COVID fuels eating disorders, family stress
Ever wondered how or why someone is considered obese?
Pediatricians and public health experts predict a potentially dramatic increase in childhood obesity this year as months of pandemic eating, closed schools, stalled sports and public space restrictions extend indefinitely.
About one in seven children have met the criteria for childhood obesity since 2016, when the federal National Survey of Children’s Health changed its methodology, a report out Wednesday by the Robert Wood Johnson Foundation found.
While the percentage of children considered obese declined slightly in the last 10 years, it is expected to jump in 2020.
“We were making slow and steady progress until this,” said Diane Whitmore Schanzenbach, a Northwestern University economist and professor. “It’s likely we will have wiped out a lot of the progress that we’ve made over the last decade in childhood obesity.”
The trend, already seen in pediatric offices, is especially concerning as the Centers for Disease Control and Prevention this week expanded its definition of those at elevated risk of severe COVID-19 disease and death to include people with a body mass index of between 25 and 30. Previously, only those with a BMI 30 and higher were included. That could mean 72% of all Americans are at higher risk of severe disease based only on their weight.
Obesity is a top risk factor for nearly all of the chronic health conditions that make COVID-19 more dangerous, including diabetes, hypertension. heart disease and cancer. And childhood obesity is a leading predictor of obesity later in life.
BMI factors in weight and height to measure body fat. It can, however, overestimate body fat in people with muscular builds and underestimate it in those who have lost muscle, according to the National Institutes of Health.
Children are “gaining not insignificant amounts of weight,” said Dr. Lisa Denike, who chairs pediatrics for Northwest Permanente in Portland, Oregon. “We’ve seen kids gain 10 to 20 pounds in a year, who may have had a BMI as a preteen in the 50 or 75th percentile and are now in the 95th percentile. That’s a significant crossing of percentiles into obesity.”
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Denike said one 11-year-old patient at his recent physical was found to have gained 40 pounds. Type 2 diabetes rates in children are rising, and even though the boy doesn’t have it now, Denike said, “I suspect he will in the coming years as his parents already have it.”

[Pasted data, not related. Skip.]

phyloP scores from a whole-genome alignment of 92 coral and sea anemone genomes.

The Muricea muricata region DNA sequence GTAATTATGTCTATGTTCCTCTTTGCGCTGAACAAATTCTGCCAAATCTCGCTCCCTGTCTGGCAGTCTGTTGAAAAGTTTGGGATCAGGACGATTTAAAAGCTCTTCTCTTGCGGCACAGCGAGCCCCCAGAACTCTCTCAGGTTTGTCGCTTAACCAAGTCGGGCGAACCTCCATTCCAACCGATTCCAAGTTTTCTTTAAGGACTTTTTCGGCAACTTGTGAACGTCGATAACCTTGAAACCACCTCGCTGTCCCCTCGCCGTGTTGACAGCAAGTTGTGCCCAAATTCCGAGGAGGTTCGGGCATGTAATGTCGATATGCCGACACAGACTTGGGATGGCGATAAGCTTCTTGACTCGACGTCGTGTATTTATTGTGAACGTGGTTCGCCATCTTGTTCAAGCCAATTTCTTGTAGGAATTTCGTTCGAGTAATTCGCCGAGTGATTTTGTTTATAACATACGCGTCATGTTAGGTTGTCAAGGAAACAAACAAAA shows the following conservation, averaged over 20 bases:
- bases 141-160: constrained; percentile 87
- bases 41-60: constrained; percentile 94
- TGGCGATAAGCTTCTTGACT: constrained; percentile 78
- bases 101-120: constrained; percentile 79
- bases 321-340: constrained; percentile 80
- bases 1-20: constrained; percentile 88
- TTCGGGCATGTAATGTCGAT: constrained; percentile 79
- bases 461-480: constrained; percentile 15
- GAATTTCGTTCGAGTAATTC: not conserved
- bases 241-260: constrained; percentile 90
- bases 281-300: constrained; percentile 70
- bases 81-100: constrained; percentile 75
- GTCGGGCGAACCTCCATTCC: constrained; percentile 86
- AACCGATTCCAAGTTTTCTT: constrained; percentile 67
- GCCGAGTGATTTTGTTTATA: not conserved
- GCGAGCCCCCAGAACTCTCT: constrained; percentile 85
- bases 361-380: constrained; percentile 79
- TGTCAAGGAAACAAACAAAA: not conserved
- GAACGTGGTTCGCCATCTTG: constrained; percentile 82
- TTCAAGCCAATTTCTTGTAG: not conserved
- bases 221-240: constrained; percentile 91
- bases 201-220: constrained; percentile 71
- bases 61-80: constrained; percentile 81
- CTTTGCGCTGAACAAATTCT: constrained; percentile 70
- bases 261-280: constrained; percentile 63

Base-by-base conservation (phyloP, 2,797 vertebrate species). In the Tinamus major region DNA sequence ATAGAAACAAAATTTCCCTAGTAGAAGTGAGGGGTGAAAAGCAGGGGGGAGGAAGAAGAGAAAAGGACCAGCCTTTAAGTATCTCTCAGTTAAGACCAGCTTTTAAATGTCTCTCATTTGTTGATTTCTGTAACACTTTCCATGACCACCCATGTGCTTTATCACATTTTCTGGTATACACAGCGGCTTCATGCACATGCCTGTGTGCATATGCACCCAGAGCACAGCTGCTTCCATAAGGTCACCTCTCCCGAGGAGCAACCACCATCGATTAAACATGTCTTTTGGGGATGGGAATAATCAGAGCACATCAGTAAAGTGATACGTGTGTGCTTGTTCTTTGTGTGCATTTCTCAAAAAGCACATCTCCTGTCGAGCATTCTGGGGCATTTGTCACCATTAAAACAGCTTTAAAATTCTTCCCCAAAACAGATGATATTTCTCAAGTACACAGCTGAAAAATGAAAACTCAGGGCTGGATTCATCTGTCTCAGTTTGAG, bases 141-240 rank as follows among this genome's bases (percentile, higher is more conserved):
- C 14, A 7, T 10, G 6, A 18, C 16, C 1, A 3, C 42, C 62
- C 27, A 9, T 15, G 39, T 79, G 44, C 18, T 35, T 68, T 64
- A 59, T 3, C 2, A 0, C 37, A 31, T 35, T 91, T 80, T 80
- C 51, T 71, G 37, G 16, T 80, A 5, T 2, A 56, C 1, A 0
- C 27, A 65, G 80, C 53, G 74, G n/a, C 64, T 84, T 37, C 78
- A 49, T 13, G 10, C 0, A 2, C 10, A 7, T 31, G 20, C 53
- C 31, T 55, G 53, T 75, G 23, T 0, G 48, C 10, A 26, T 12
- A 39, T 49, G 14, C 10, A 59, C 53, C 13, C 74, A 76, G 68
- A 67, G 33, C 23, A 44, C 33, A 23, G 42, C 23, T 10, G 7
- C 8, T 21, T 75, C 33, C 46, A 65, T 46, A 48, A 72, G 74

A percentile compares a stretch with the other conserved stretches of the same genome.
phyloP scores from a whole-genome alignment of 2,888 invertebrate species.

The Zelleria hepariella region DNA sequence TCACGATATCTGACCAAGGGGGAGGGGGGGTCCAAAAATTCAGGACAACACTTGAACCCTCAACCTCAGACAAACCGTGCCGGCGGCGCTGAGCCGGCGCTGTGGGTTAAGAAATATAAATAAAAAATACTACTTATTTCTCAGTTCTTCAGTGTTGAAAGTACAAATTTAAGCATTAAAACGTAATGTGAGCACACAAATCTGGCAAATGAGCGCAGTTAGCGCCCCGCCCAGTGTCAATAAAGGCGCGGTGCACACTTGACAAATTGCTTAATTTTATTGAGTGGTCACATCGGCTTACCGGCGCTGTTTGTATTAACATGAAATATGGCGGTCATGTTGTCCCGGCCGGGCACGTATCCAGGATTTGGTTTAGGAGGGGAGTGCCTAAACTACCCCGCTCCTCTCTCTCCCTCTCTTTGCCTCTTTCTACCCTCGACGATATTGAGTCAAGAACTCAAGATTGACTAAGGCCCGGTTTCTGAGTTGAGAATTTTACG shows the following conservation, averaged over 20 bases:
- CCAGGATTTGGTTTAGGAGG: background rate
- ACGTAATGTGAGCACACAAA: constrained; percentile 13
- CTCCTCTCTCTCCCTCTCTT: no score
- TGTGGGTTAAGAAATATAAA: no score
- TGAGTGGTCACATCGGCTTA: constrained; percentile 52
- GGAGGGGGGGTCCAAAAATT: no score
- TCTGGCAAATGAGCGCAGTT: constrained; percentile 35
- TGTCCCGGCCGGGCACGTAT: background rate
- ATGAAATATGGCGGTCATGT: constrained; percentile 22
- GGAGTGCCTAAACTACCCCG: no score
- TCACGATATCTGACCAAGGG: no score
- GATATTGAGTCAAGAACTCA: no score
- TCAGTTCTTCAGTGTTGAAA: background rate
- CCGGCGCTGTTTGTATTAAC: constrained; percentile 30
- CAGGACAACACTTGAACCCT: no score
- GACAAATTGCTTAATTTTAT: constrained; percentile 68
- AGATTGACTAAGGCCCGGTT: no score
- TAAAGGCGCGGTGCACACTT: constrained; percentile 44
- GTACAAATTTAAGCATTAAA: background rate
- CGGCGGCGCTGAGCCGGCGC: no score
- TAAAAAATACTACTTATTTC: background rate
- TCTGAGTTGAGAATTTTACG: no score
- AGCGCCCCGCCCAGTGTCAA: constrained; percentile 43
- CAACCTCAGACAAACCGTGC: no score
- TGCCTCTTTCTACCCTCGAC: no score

“He’s home in an environment struggling with parents with same issues rather than learning in health class and having activity outside,” she said. “Kids are reflections of what their parents do.”
Racial, socioeconomic disparities
Disparities in childhood obesity rates have existed for decades and now mirror the disproportionate way COVID-19 is affecting people of color and those with low incomes, said Jamie Bussel, a senior program officer at the Robert Wood Johnson Foundation.
“In both cases, these outcomes reflect decades of disinvestment in specific communities and specific groups of people, often driven by the systemic racism and discrimination that are still so prevalent in our society,” he said.
Young people in households making less than the federal poverty level are more than twice as likely to be obese as those at the highest income levels, the RWJF report said. The pandemic and ongoing economic recession made many of the factors leading to obesity worse, including poverty and health disparities, said Bussel.
“We know that families switch to lower quality food when they face food insecurity – that is, more calorie-dense foods and less variety,” said Schanzenbach.
Childhood obesity ranges from 11% in the highest income families to about 20% in low to middle-income ones, said Dacones. That contributes to higher obesity rates in Black and Hispanic populations, which include more people at lower income levels. In California, for example, she noted the number of people classified as food insecure increased from one in nine to one in six.